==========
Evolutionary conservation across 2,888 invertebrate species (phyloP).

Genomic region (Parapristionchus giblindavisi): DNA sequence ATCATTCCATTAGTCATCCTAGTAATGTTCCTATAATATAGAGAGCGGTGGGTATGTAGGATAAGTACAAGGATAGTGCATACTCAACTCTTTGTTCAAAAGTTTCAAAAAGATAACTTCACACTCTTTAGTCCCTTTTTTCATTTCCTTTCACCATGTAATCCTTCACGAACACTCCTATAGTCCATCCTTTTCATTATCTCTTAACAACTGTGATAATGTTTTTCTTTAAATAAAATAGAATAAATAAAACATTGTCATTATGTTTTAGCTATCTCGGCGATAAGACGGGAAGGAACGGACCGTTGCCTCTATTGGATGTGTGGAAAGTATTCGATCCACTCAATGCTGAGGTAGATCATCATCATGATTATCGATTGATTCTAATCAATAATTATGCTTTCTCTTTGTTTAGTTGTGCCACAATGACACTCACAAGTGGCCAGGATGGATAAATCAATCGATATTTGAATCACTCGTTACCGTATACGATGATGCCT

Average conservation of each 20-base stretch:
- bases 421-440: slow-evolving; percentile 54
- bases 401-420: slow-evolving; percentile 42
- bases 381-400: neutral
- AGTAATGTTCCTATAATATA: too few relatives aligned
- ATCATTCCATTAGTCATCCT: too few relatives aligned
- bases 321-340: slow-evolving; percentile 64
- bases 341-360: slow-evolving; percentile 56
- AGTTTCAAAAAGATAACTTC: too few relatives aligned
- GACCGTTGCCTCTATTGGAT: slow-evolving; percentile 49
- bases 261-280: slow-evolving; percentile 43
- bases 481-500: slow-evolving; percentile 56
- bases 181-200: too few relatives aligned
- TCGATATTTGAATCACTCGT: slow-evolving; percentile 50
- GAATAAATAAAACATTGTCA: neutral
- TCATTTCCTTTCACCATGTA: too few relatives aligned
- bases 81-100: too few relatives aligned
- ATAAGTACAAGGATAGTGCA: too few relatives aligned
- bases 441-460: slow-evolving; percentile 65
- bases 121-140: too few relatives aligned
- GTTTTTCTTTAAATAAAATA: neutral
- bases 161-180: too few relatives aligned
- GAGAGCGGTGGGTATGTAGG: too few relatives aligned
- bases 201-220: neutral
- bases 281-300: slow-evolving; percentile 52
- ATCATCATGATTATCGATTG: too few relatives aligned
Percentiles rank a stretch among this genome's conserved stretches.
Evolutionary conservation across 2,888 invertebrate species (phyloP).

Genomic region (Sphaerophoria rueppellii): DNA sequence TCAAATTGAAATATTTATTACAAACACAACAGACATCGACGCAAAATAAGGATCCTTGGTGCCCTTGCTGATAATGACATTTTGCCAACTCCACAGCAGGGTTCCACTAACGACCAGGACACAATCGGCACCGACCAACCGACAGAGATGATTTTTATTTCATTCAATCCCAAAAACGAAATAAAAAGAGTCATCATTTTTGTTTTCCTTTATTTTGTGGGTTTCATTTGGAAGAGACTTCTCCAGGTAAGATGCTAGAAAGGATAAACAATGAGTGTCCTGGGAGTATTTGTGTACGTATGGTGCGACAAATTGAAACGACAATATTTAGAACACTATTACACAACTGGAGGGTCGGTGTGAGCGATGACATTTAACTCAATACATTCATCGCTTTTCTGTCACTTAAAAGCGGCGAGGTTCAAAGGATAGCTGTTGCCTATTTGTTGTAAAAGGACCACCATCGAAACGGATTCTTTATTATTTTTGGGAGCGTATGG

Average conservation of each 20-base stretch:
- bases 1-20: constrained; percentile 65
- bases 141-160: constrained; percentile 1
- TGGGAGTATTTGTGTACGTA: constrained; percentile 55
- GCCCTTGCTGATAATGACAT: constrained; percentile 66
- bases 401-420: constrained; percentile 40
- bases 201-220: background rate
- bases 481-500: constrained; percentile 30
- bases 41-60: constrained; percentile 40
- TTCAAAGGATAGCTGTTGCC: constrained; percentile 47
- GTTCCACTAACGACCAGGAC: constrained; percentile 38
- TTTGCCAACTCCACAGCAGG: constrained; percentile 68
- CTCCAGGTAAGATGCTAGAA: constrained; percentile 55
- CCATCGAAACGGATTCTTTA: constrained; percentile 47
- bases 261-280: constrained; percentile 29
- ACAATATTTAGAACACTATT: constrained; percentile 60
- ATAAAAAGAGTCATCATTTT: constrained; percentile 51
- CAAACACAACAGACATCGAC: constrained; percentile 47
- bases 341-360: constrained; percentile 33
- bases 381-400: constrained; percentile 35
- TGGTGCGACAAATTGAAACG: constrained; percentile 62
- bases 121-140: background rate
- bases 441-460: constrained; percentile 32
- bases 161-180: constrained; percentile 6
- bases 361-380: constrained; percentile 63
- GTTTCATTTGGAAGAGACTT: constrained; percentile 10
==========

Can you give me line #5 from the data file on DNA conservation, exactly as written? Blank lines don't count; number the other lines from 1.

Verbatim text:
- bases 401-420: slow-evolving; percentile 42